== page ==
Democrats raise concerns about Republicans meddling in a competitive Oregon primary

By Kevin Freking (Associated Press) and Brian Slodysko (Associated Press)
May 15, 2024 10:49 p.m.

A new political action committee has begun pouring money into a key Oregon swing district just days before the Democratic primary there, raising questions about whether Republicans are trying to tilt the scales in the contest.

(Left to right) Democratic Party primary candidates for Oregon’s 5th Congressional District, Janelle Bynum and Jamie McLeod-Skinner, in undated photos provided by the campaigns.

(Left to right) Democratic Party primary candidates for Oregon’s 5th Congressional District, Janelle Bynum and Jamie McLeod-Skinner, in undated photos provided by the campaigns.

Photos courtesy of the campaigns / OPB


The primary features Janelle Bynum and Jamie McLeod-Skinner and will take place Tuesday. The Democrats are vying to compete against Rep. Lori Chavez-DeRemer, a first-term Republican lawmaker who narrowly won the 2022 election over McLeod-Skinner by about 7,300 votes and just 2 percentage points.

The contest is viewed as one of the most competitive in the nation and will draw a huge amount of resources in the fall as the two major political parties vie for control of the House. The district is one of 16 won by President Joe Biden now represented by a Republican in the House.

The new super PAC called Health Equity Now has reserved about $352,000 in advertising with spots supporting McLeod-Skinner, according to the media tracking firm AdImpact. The ads began running in the Portland market on Wednesday and state that McLeod-Skinner is “putting progressive values into action” by supporting Medicare for all and taking the fight to insurance companies.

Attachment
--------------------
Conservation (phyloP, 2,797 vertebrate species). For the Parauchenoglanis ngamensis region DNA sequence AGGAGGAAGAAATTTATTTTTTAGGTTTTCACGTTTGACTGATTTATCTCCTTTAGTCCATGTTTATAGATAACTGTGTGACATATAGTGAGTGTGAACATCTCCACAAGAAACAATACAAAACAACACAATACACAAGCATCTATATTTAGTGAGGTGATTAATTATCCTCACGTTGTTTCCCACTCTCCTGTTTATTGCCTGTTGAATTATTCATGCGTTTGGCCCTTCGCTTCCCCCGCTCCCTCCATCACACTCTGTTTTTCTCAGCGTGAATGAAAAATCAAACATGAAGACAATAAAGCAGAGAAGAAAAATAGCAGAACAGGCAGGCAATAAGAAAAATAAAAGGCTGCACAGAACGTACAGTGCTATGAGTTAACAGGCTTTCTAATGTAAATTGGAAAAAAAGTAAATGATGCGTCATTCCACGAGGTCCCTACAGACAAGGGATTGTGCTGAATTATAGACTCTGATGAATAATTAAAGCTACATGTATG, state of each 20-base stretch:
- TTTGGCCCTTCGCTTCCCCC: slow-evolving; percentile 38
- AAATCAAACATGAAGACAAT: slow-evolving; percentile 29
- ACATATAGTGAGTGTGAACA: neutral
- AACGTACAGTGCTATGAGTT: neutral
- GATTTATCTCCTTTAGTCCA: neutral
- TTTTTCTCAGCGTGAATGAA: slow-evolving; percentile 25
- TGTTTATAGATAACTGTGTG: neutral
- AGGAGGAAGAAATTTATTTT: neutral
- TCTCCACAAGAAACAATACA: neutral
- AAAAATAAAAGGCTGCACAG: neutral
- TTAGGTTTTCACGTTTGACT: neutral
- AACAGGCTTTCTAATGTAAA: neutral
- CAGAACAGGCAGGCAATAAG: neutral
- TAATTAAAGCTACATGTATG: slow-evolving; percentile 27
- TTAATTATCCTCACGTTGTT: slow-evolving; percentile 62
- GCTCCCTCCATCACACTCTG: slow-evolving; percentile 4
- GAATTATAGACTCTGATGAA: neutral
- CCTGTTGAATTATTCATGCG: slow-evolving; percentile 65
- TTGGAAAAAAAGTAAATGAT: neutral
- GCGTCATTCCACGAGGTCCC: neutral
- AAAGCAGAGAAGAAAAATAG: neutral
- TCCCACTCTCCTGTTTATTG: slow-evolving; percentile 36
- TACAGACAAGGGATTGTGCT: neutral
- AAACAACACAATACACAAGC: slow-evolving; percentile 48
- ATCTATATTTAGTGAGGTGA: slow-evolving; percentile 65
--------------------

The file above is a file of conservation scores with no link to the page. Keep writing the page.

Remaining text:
The group behind the ads registered with the Federal Election Commission on May 3. It won’t need to file its donors until after the election, avoiding giving the voters information about who — or what interest group — is behind the late-breaking wave of cash. But what has raised questions with Democrats is that the ad-buying firm placing the buys, Fidi Media, LLC, has traditionally been employed by Republican candidates, FEC records show.

Trevor Kowalski is listed as treasurer for Health Equity Now. A person named Trevor Kowalski served as an official for a political committee that raised money for former football player Herschel Walker in 2022 when he ran for the U.S. Senate in Georgia as a Republican.


Those clues have the campaign for Bynum crying foul, with a spokesperson saying the ad buys “certainly looks like there are ties to Republicans.”

“Let us be crystal clear, Jamie McLeod-Skinner is House Republicans’ dream opponent because they know they can beat her -- making this shady GOP election meddling in a Democratic primary all the more alarming,” said Blakely Wall, a spokesperson for the Bynum campaign.

McLeod-Skinner said she didn’t know about the group, but the substance of their message in the ads is accurate.

“While I’ve never heard of this group and don’t support undisclosed money in our elections, it’s absolutely true that I believe everyone should have high-quality, affordable physical and mental healthcare,” McLeod-Skinner said in an emailed statement.

The campaign arm for congressional Democrats has not formally endorsed in the race, but it has placed Bynum on its “Red to Blue” list, which provides top-tier candidates with organizational and fundraising support. Bynum has twice beaten the Republican incumbent, Chavez-DeRemer, in previous races for the Oregon State House.

The Democratic Congressional Campaign Committee has not placed McLeod-Skinner on that list. An undisputed progressive, McLeod-Skinner knocked off a longtime moderate Democrat, former Rep. Kurt Schrader, in 2022 only to narrowly lose in the general election to Chavez-DeRemer.

The outside spending in the Democratic primary has favored Bynum so far, with more than $1.2 million flowing through independent expenditures to boost Bynum or oppose McLeod-Skinner.

Whoever emerges from the primary will face a well-financed Republican incumbent in Chavez-DeRemer. She had nearly $1.9 million in cash on hand as of May 1, FEC records show.

Rep. Richard Hudson, chairman of the campaign arm for House Republicans, said he had no knowledge of Republicans getting involved in the Democratic primary, and said he had not heard of the group Health Equity Now or that they were running ads.

“I don’t get involved in primaries, especially Democratic primaries,” Hudson said.